Posted by: Heather Clancy
What does CDW know that the rest of us don’t know? Is everyone who is being laid off ditching corporate life to do some good for the world or the environment or someone other than himself or herself?
The national reseller/direct marketer/VAR/solution provider (I have no idea what to call them anymore) has established a sales and solutions team that is specifically dedicated to focusing on the IT needs of non-profitable charitable organizations and foundations.
I am more than intrigued, I am thrilled. This is something that I’ve always felt was a natural extension for anyone involved with small businesses but I suppose it’s sort of hard to build a practice around companies that have very strict money management polices. But heck, given that you’re probably having to rethink your accounts receivable policies ANYWAY with people extending their payment terms, why NOT look into a whole new client base?
CDW says the reason it is getting into this area is that it has worked with “hundreds” of non-profits in the past (including the Salvation Army Central Territory and the American Heart Association) and has found (not surprise) very little competition for their business. And yet (again, no surprise) it has found these organizations have very complex IT needs. The Salvation Army, as just one example, supports many, many point-of-sale systems for its volunteers.
Among the sorts of specialists that CDW will devote to its new non-profit team include those focused on security, volume software licensing, telephony, and power and cooling. By the way, I would be willing to bet money (and I am a very low-risk individual) that there’s a whole hardware refurbishment initiative involved here or that COULD be involved here. It just makes a whole lot of sense, especially considering the current strength of the green IT movement.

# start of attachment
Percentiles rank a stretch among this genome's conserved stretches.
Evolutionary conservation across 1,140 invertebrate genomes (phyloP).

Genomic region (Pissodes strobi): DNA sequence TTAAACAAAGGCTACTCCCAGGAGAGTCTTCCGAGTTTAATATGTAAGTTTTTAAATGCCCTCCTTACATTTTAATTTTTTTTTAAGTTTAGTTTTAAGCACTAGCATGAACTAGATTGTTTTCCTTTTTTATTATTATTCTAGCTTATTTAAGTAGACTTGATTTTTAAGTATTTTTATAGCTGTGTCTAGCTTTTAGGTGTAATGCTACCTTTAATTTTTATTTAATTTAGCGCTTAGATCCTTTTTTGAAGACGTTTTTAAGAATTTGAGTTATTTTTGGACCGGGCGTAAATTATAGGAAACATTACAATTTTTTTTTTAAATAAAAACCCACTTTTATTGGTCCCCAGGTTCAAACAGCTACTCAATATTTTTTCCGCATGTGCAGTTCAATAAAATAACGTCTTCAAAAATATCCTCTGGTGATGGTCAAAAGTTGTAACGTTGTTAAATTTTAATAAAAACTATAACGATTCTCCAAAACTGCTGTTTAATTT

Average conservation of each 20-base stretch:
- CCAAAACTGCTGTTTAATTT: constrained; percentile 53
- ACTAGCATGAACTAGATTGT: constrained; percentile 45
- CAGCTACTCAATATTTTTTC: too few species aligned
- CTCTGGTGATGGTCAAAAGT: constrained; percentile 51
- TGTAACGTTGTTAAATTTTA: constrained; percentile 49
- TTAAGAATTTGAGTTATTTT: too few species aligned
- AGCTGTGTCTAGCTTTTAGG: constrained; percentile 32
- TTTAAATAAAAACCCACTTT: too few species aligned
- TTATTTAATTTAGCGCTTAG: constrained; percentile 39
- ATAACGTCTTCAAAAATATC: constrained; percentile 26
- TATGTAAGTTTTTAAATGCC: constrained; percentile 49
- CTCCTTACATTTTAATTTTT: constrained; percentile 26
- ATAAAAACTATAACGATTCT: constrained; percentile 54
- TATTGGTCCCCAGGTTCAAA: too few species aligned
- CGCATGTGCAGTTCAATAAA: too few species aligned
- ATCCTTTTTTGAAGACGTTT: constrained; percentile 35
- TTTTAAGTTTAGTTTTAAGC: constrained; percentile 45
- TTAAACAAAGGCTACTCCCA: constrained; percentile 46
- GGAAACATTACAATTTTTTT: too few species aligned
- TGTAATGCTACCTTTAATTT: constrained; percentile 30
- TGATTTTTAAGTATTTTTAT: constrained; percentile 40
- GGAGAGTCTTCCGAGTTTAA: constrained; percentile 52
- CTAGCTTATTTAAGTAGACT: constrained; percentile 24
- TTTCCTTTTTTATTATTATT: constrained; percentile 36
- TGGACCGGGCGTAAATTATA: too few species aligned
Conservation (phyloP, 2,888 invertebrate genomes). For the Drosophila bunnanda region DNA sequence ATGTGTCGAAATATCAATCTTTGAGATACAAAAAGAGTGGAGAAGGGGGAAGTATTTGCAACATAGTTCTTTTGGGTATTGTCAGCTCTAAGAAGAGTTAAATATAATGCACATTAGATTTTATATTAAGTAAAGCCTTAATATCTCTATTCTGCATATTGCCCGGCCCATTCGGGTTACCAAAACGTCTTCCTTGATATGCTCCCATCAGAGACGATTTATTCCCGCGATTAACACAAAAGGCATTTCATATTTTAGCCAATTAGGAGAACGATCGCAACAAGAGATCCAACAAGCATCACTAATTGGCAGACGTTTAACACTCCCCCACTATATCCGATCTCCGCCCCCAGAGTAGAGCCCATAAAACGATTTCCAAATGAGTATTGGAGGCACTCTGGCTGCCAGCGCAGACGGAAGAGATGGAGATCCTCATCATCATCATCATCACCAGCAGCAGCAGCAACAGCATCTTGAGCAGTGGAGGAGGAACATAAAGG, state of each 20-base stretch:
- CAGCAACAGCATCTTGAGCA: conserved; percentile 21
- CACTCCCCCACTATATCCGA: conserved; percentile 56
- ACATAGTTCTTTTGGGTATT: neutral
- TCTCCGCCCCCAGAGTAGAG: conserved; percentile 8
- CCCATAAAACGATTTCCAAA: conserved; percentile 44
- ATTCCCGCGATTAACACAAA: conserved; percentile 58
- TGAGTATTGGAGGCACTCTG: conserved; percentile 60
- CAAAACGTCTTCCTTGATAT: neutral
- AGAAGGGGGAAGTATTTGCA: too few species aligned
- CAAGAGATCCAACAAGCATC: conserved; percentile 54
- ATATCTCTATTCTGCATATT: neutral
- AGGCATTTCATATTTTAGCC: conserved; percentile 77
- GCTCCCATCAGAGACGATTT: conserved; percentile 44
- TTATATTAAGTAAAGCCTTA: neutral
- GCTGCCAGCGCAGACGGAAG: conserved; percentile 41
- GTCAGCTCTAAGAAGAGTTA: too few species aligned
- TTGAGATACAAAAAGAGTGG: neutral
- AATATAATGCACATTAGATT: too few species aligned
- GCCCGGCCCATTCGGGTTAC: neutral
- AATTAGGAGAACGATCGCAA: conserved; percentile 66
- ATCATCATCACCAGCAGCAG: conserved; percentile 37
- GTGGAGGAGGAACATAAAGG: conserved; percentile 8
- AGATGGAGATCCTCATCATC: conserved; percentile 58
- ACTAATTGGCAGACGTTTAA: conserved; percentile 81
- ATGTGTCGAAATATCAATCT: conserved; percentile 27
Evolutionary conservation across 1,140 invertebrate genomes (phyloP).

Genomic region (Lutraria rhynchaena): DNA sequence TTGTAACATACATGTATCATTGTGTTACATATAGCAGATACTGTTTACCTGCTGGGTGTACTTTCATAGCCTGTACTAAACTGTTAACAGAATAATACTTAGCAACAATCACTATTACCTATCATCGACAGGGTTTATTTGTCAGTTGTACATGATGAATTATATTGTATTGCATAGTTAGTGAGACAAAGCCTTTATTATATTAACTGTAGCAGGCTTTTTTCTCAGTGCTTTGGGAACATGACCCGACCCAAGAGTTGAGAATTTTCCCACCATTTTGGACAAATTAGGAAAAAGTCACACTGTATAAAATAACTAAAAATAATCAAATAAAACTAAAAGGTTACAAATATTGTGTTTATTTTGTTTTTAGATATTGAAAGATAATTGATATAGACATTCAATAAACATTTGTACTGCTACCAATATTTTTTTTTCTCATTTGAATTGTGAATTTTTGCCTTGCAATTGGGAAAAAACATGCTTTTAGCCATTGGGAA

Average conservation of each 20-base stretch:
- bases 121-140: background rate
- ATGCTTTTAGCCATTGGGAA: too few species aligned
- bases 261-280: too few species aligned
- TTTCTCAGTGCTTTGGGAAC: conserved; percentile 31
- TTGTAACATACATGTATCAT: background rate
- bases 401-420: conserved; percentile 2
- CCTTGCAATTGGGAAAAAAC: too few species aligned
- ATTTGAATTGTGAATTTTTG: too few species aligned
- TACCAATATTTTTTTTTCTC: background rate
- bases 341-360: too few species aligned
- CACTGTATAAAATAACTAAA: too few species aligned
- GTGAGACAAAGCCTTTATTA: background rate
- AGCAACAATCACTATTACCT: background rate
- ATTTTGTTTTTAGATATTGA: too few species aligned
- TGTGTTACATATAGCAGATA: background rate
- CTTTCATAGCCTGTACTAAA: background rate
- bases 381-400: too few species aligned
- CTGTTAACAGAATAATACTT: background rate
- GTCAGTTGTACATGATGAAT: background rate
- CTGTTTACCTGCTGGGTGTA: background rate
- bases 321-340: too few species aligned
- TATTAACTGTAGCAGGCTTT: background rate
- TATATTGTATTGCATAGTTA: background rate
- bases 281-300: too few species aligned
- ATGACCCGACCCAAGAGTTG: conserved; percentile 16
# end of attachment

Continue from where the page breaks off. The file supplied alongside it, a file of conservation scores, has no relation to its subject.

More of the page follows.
While it may seem odd to think about earning money from a deal with a non-profit, a charity, for Pete’s sake, it definitely is a growing sector in the U.S. economy. In fact, this WAS a surprise to me: non-profits are growing at a faster pace than both small businesses and the government. There was also a fascinating report about non-profit wages published late last year, and apparently they are rising quickly, which means my initial comment about laid-off workers popping up in this sector isn’t entirely off-base. Which also means that many of these corporate-world refugees will be bringing business-management ideas to their new jobs, including an interest and need for better IT procurement and management policies.
I’ll get off my soap box now, but I absolutely think this is worth the attention of any VAR who is tightly involved in his or her local community.
Would love to hear more about this, especially if you’re a VAR or reseller with your own non-profit focus. E-mail me directly to chat.